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I am running sound on a very limited budget and am wondering if adding some compression to our vocals and/or guitars will help our sound much. I am thinking I would only need 8 channels of compression and this might be a big improvement over our current sound.

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Just to be sure: are we talking about dynamic compression (e.g. via a VST plugin or a Compressor module) or about an audio compression algorithm (e.g. MP3 or DTS) –  Pelle ten Cate Dec 7 '10 at 20:24
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Based on the description of "live" in the question title, I think it's probably about "dynamic" compression, i.e., a built-in, or outboard audio processing for PA applications. –  Clint Miller Dec 7 '10 at 20:27
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Pelle ten Cate, 99% percent of the time compression will be mentioned on this site, it will refer to dynamic range compression. The only exceptions I can think of will be around the words MP3, data, and mixdown. –  Vortico Dec 7 '10 at 20:28
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Could you define limited budget? 8 channels of compression can be costly if you going the hardware route. However if using VST's in a live scenario , you could have latency issues. –  Jeffroe Dec 7 '10 at 20:43
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@Vortico, I know, I just stated the comment to get rid of the ambiguity. We need this integrity in the private beta. :) –  Pelle ten Cate Dec 9 '10 at 9:06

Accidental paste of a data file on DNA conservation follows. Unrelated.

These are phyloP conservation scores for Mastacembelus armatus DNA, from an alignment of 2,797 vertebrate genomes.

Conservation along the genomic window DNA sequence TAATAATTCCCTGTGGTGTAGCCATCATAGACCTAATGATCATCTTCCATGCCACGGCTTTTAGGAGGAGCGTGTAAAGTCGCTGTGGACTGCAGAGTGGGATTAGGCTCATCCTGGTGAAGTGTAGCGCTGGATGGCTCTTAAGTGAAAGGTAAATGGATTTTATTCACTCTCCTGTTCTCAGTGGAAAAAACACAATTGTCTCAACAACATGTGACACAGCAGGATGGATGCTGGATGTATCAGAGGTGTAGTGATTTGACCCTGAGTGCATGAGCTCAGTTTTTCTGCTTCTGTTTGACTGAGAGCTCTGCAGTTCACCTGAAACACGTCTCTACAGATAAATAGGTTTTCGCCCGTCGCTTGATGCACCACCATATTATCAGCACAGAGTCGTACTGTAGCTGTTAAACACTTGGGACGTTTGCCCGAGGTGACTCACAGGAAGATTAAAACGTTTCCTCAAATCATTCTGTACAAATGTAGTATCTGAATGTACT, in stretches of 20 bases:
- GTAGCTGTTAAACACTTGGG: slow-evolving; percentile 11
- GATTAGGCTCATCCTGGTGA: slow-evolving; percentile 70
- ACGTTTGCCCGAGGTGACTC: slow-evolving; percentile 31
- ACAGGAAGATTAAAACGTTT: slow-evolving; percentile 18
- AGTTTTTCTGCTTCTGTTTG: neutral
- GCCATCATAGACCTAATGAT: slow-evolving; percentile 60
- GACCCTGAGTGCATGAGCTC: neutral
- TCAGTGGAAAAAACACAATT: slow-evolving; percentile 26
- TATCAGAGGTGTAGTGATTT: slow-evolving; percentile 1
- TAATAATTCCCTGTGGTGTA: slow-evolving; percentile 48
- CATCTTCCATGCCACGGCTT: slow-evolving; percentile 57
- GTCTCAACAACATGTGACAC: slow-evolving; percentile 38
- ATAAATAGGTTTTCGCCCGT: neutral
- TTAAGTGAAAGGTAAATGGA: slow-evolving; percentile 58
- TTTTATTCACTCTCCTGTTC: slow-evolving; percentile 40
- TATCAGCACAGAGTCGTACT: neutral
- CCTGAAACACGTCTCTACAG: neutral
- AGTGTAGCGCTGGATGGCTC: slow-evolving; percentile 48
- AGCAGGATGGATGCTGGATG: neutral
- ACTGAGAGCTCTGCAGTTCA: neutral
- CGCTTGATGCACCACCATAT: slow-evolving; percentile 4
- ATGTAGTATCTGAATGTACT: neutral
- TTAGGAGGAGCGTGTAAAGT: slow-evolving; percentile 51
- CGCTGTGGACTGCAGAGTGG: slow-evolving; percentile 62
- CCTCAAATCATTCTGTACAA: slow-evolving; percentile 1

5 Answers 5

up vote 13 down vote accepted

Yes, definitely. Especially if your vocalists are not trained in microphone technique.

Dialing in some compression to take off the worst of the transients will help your live mix in exactly the same way it helps a mix of recorded music. It can also help you control feed back, because it will reduce the loud transient sounds that can trigger a feed back signal.

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I've never been aware of compression controlling feedback - it raises the level of lower signals, making them more likely to feed back. –  Skilldrick Dec 7 '10 at 21:03
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It depends on how you use the compression. If you compress the transients without raising the entire signal level afterwards then you may effectively guarantee no transients will trigger a feed back. If, on the other hand you raise the level after compression, your point will be valid and there will likely be far more events close the maximum level. –  Kim Burgaard Dec 7 '10 at 21:10